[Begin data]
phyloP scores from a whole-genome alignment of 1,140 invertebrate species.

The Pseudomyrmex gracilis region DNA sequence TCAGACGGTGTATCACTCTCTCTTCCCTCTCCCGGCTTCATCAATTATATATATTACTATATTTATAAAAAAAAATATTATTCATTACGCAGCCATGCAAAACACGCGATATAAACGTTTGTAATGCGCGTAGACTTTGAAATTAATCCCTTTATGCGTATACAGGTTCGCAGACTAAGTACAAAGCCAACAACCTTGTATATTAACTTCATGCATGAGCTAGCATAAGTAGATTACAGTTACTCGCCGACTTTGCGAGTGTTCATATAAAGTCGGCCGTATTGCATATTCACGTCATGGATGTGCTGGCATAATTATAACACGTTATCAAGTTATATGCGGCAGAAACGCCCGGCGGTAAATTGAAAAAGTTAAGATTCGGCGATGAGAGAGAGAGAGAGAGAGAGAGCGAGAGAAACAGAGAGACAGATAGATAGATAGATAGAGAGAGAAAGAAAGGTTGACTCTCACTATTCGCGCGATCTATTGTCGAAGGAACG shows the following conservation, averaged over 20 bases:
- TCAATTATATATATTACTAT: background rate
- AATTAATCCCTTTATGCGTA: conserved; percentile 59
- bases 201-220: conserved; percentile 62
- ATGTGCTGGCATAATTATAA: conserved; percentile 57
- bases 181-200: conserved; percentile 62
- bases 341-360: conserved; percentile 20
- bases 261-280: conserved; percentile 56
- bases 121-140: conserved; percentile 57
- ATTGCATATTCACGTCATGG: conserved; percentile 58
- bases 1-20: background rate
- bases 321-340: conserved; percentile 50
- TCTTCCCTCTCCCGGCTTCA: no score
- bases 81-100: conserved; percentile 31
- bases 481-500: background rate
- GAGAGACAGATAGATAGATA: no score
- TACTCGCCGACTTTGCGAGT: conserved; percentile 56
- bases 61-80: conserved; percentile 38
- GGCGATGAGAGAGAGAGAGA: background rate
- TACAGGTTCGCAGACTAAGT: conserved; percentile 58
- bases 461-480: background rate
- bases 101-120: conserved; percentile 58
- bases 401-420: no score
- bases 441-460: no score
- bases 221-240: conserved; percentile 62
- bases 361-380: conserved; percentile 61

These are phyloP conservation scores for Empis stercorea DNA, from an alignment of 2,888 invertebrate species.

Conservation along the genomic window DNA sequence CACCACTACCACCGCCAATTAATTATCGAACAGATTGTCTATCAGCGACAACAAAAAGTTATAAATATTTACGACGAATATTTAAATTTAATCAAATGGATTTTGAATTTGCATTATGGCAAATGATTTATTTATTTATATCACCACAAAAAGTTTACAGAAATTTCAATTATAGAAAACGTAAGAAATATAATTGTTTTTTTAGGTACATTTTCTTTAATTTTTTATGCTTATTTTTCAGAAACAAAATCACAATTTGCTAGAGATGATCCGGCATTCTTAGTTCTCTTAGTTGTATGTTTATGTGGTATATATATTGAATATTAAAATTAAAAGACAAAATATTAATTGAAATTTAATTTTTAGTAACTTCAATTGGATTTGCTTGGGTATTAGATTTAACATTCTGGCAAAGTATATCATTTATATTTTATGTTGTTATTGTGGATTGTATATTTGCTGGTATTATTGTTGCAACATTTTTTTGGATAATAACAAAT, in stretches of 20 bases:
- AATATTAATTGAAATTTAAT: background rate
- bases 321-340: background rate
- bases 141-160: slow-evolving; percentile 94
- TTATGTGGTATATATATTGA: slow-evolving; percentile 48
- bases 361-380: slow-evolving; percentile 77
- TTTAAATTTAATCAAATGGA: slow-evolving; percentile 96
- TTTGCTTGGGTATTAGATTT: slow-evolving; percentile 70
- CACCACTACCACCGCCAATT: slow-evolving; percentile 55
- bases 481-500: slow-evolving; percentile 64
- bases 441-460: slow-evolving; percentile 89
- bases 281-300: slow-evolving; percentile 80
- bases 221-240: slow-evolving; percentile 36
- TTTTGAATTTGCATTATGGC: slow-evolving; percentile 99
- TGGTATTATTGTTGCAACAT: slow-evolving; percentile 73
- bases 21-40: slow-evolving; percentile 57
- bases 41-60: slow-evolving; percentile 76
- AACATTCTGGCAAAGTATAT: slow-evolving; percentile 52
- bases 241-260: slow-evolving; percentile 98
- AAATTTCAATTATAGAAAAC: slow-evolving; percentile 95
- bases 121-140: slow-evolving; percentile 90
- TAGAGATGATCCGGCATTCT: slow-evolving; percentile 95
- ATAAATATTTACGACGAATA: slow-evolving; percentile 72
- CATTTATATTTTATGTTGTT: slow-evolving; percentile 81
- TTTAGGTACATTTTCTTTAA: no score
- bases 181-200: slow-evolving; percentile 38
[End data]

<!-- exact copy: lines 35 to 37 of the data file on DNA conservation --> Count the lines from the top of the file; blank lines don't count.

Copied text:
- TTTAAATTTAATCAAATGGA: slow-evolving; percentile 96
- TTTGCTTGGGTATTAGATTT: slow-evolving; percentile 70
- CACCACTACCACCGCCAATT: slow-evolving; percentile 55